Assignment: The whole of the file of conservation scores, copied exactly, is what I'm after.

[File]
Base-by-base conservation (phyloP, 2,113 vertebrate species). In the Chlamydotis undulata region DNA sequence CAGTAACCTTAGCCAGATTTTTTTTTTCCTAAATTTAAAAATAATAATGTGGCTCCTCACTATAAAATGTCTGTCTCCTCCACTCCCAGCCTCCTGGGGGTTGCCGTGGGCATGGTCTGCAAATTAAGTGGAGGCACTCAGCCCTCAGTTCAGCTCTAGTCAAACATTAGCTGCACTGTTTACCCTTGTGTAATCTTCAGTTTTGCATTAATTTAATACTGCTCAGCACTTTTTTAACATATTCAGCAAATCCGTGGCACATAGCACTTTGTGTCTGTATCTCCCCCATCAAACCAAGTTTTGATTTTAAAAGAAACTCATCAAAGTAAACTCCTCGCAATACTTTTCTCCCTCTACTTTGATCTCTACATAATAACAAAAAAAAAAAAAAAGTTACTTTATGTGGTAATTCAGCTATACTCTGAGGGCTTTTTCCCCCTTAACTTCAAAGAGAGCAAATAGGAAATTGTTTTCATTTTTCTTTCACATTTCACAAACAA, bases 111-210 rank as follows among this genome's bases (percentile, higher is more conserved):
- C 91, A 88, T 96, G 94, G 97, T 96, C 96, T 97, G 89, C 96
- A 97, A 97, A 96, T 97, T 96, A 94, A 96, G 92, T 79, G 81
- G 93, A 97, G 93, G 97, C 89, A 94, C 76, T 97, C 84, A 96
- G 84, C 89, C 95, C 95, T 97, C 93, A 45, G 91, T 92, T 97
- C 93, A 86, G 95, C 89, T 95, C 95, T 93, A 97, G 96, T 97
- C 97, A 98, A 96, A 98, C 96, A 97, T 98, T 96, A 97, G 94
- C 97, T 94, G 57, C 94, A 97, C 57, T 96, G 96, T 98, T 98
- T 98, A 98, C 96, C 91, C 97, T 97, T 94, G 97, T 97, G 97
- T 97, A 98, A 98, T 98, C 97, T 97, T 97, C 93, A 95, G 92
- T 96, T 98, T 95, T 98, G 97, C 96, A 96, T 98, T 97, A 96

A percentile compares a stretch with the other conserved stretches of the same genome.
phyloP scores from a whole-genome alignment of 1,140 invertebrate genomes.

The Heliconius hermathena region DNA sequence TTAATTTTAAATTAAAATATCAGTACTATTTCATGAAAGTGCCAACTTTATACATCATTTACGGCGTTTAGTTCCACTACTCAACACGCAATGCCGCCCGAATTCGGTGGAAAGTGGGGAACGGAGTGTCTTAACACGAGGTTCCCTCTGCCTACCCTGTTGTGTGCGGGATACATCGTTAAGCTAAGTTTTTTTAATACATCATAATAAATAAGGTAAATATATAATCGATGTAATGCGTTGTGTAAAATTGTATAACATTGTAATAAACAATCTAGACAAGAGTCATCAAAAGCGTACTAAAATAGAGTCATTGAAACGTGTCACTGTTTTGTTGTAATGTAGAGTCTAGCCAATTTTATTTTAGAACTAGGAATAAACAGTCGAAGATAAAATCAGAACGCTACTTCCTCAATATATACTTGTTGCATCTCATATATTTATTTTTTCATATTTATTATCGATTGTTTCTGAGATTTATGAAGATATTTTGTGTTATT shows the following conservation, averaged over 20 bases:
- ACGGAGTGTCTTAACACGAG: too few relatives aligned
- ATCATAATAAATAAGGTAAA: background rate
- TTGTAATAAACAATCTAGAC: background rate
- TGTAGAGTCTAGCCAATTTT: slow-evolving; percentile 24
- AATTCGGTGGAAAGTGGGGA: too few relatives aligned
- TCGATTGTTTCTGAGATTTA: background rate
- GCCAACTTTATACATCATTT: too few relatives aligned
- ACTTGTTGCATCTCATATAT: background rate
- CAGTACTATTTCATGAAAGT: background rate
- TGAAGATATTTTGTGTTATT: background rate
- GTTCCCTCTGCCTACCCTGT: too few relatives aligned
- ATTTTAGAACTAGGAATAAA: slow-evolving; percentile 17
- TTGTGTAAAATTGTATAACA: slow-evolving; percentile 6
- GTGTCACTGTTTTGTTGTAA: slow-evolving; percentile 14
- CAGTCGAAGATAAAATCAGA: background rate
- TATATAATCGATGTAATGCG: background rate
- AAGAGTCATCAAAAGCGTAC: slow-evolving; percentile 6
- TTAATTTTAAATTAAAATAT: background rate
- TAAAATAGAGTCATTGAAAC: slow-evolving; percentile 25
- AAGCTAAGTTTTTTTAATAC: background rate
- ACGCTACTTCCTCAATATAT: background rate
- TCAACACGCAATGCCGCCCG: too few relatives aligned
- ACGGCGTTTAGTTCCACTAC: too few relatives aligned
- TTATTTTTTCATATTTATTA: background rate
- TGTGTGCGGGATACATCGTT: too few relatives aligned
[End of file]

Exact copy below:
Base-by-base conservation (phyloP, 2,113 vertebrate species). In the Chlamydotis undulata region DNA sequence CAGTAACCTTAGCCAGATTTTTTTTTTCCTAAATTTAAAAATAATAATGTGGCTCCTCACTATAAAATGTCTGTCTCCTCCACTCCCAGCCTCCTGGGGGTTGCCGTGGGCATGGTCTGCAAATTAAGTGGAGGCACTCAGCCCTCAGTTCAGCTCTAGTCAAACATTAGCTGCACTGTTTACCCTTGTGTAATCTTCAGTTTTGCATTAATTTAATACTGCTCAGCACTTTTTTAACATATTCAGCAAATCCGTGGCACATAGCACTTTGTGTCTGTATCTCCCCCATCAAACCAAGTTTTGATTTTAAAAGAAACTCATCAAAGTAAACTCCTCGCAATACTTTTCTCCCTCTACTTTGATCTCTACATAATAACAAAAAAAAAAAAAAAGTTACTTTATGTGGTAATTCAGCTATACTCTGAGGGCTTTTTCCCCCTTAACTTCAAAGAGAGCAAATAGGAAATTGTTTTCATTTTTCTTTCACATTTCACAAACAA, bases 111-210 rank as follows among this genome's bases (percentile, higher is more conserved):
- C 91, A 88, T 96, G 94, G 97, T 96, C 96, T 97, G 89, C 96
- A 97, A 97, A 96, T 97, T 96, A 94, A 96, G 92, T 79, G 81
- G 93, A 97, G 93, G 97, C 89, A 94, C 76, T 97, C 84, A 96
- G 84, C 89, C 95, C 95, T 97, C 93, A 45, G 91, T 92, T 97
- C 93, A 86, G 95, C 89, T 95, C 95, T 93, A 97, G 96, T 97
- C 97, A 98, A 96, A 98, C 96, A 97, T 98, T 96, A 97, G 94
- C 97, T 94, G 57, C 94, A 97, C 57, T 96, G 96, T 98, T 98
- T 98, A 98, C 96, C 91, C 97, T 97, T 94, G 97, T 97, G 97
- T 97, A 98, A 98, T 98, C 97, T 97, T 97, C 93, A 95, G 92
- T 96, T 98, T 95, T 98, G 97, C 96, A 96, T 98, T 97, A 96

A percentile compares a stretch with the other conserved stretches of the same genome.
phyloP scores from a whole-genome alignment of 1,140 invertebrate genomes.

The Heliconius hermathena region DNA sequence TTAATTTTAAATTAAAATATCAGTACTATTTCATGAAAGTGCCAACTTTATACATCATTTACGGCGTTTAGTTCCACTACTCAACACGCAATGCCGCCCGAATTCGGTGGAAAGTGGGGAACGGAGTGTCTTAACACGAGGTTCCCTCTGCCTACCCTGTTGTGTGCGGGATACATCGTTAAGCTAAGTTTTTTTAATACATCATAATAAATAAGGTAAATATATAATCGATGTAATGCGTTGTGTAAAATTGTATAACATTGTAATAAACAATCTAGACAAGAGTCATCAAAAGCGTACTAAAATAGAGTCATTGAAACGTGTCACTGTTTTGTTGTAATGTAGAGTCTAGCCAATTTTATTTTAGAACTAGGAATAAACAGTCGAAGATAAAATCAGAACGCTACTTCCTCAATATATACTTGTTGCATCTCATATATTTATTTTTTCATATTTATTATCGATTGTTTCTGAGATTTATGAAGATATTTTGTGTTATT shows the following conservation, averaged over 20 bases:
- ACGGAGTGTCTTAACACGAG: too few relatives aligned
- ATCATAATAAATAAGGTAAA: background rate
- TTGTAATAAACAATCTAGAC: background rate
- TGTAGAGTCTAGCCAATTTT: slow-evolving; percentile 24
- AATTCGGTGGAAAGTGGGGA: too few relatives aligned
- TCGATTGTTTCTGAGATTTA: background rate
- GCCAACTTTATACATCATTT: too few relatives aligned
- ACTTGTTGCATCTCATATAT: background rate
- CAGTACTATTTCATGAAAGT: background rate
- TGAAGATATTTTGTGTTATT: background rate
- GTTCCCTCTGCCTACCCTGT: too few relatives aligned
- ATTTTAGAACTAGGAATAAA: slow-evolving; percentile 17
- TTGTGTAAAATTGTATAACA: slow-evolving; percentile 6
- GTGTCACTGTTTTGTTGTAA: slow-evolving; percentile 14
- CAGTCGAAGATAAAATCAGA: background rate
- TATATAATCGATGTAATGCG: background rate
- AAGAGTCATCAAAAGCGTAC: slow-evolving; percentile 6
- TTAATTTTAAATTAAAATAT: background rate
- TAAAATAGAGTCATTGAAAC: slow-evolving; percentile 25
- AAGCTAAGTTTTTTTAATAC: background rate
- ACGCTACTTCCTCAATATAT: background rate
- TCAACACGCAATGCCGCCCG: too few relatives aligned
- ACGGCGTTTAGTTCCACTAC: too few relatives aligned
- TTATTTTTTCATATTTATTA: background rate
- TGTGTGCGGGATACATCGTT: too few relatives aligned